Monthly Archives: March 2014

Using the alternatives command

The alternatives command on Fedora-descended systems (RHEL, Scientific Linux, CentOS, etc.) permits two versions of the same utility to exist on a system at the same time by automatically switching links from a canonical path to the actual versioned path when necessary. Quite a few other system utilities have come to rely on it, namely the post-install section on quite a few RPMs call alternatives to set up parallel versions of things like language runtimes.

A quick demonstration:

[root@taco ~]# cat /opt/foo/this
#! /bin/bash
echo "I am this."
[root@taco ~]# cat /opt/foo/that
#! /bin/bash
echo "I am that."
[root@taco ~]# cat /opt/foo/somethingelse 
#! /bin/bash
echo "I am somethingelse."
[root@taco ~]# which thisorthat
/usr/bin/which: no thisorthat in (/usr/lib64/qt-3.3/bin:/usr/local/sbin:/usr/local/bin:/sbin:/bin:/usr/sbin:/usr/bin:/root/bin)
[root@taco ~]# alternatives --install /usr/bin/thisorthat thisorthat /opt/foo/this 1
[root@taco ~]# alternatives --install /usr/bin/thisorthat thisorthat /opt/foo/that 2
[root@taco ~]# which thisorthat
/usr/bin/thisorthat
[root@taco ~]# ls -l /usr/bin/thisorthat 
lrwxrwxrwx. 1 root root 28 Mar 23 10:38 /usr/bin/thisorthat -> /etc/alternatives/thisorthat
[root@taco ~]# ls -l /etc/alternatives/thisorthat 
lrwxrwxrwx. 1 root root 13 Mar 23 10:38 /etc/alternatives/thisorthat -> /opt/foo/that
[root@taco ~]# thisorthat
I am that.
[root@taco ~]# alternatives --set thisorthat /opt/foo/that 
[root@taco ~]# thisorthat
I am that.
[root@taco ~]# alternatives --set thisorthat /opt/foo/somethingelse 
/opt/foo/somethingelse has not been configured as an alternative for thisorthat
[root@taco ~]# alternatives --display thisorthat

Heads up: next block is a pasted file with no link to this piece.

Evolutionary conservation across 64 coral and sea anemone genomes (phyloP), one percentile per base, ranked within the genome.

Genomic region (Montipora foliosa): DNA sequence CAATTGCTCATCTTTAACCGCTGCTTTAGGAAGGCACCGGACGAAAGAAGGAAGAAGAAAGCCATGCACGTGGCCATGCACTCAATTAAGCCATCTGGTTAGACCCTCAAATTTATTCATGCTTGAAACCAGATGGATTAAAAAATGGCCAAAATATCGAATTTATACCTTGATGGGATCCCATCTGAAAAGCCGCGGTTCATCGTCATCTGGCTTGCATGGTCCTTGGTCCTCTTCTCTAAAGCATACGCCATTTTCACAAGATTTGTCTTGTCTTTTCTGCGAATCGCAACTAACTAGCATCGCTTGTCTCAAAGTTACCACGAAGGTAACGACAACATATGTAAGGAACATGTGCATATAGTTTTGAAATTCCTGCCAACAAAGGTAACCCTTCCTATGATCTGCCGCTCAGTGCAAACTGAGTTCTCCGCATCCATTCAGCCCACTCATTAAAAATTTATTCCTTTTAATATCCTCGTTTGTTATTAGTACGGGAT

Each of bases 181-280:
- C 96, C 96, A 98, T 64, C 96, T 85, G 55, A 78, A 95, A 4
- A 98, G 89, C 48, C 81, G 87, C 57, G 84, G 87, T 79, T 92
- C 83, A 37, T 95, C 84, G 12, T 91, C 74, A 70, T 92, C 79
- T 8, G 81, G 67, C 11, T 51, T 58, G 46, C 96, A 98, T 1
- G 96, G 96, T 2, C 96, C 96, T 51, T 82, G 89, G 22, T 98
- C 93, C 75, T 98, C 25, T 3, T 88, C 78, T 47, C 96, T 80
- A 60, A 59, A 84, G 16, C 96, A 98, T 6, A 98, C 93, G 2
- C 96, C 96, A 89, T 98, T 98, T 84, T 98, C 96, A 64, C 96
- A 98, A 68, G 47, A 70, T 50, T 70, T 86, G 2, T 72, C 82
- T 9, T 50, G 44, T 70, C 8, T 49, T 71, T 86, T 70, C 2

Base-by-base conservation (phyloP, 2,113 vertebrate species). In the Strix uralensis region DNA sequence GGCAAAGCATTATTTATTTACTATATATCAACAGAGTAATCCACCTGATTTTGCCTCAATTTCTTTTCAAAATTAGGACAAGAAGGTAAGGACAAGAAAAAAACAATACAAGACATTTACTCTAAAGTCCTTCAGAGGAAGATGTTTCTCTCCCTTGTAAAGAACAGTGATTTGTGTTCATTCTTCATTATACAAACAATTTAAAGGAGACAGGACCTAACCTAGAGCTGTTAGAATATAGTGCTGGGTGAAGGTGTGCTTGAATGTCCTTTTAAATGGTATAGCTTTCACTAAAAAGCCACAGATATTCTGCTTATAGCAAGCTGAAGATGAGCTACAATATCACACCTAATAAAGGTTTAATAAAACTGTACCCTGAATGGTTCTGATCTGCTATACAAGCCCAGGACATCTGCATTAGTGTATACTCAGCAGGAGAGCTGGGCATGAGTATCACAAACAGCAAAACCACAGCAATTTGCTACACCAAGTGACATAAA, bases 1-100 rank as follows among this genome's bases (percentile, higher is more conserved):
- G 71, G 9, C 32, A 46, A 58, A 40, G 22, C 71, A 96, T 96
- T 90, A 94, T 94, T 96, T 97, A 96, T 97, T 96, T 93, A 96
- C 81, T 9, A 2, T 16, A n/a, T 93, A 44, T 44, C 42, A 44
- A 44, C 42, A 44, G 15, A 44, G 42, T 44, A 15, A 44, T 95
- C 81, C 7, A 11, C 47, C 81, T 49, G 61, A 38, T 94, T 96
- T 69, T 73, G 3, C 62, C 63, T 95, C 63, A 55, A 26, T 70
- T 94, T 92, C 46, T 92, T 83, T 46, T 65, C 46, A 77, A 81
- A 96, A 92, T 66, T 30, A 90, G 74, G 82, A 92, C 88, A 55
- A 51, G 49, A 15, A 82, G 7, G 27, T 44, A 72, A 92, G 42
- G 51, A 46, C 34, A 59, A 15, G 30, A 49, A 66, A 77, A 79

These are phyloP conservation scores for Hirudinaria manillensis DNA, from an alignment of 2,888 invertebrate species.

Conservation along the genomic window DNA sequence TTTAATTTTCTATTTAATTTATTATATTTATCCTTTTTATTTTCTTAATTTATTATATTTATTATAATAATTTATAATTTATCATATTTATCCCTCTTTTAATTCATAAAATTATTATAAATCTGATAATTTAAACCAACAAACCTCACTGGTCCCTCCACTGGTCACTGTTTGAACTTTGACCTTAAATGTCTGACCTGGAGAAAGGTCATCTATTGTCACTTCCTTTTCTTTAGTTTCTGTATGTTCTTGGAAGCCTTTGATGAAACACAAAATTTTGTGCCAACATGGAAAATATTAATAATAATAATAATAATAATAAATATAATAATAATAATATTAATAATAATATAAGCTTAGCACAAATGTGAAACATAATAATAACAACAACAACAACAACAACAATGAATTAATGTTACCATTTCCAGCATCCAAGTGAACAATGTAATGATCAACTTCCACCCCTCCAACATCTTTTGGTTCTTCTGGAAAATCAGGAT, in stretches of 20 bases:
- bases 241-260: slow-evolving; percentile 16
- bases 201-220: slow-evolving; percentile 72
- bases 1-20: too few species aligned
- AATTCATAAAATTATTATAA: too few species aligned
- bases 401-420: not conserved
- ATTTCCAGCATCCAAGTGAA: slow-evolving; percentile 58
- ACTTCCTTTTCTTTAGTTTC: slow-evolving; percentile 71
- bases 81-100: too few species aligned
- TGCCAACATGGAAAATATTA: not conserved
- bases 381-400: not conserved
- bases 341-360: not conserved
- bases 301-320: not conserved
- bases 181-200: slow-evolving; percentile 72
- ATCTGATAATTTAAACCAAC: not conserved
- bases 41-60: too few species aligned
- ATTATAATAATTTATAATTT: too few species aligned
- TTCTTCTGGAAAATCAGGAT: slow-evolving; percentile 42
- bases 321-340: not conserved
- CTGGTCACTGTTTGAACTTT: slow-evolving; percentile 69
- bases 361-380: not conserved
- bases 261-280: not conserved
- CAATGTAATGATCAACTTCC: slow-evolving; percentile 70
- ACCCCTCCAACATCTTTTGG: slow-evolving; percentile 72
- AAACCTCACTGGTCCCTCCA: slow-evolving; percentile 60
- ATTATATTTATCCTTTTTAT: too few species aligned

thisorthat - status is manual.
 link currently points to /opt/foo/that
/opt/foo/this - priority 1
/opt/foo/that - priority 2
Current `best' version is /opt/foo/that.

So many other tools use alternatives that use of alternatives itself seems to have become a lost art. It may be that the popularity of this distro family has simply diluted the knowledge pool as the user ranks have swelled with newcomers who simply take the automation for granted. As with many convenience utilities, widespread success in one user generation can hamstring adoption and understand in the next.

It should be noted that alternatives is a system-wide command, so when root sets an alternative it affects everyone’s view of the system. This problem of binary or path-view alternatives has other, but very similar, solutions on other systems like Gentoo and Debian. Gentoo’s eselect system is a bit more sophisticated and can manage families of alternatives at once (links to a number of disparate language utilities which have to change in arbitrary ways based on which underlying runtime is selected, for example).

Source or Satire?

From time to time I encounter openly discoverable code that is so wild in nature that I can’t help but wonder if the author was writing a machine function or a satirical statement.

Groovy source: ArrayUtil.java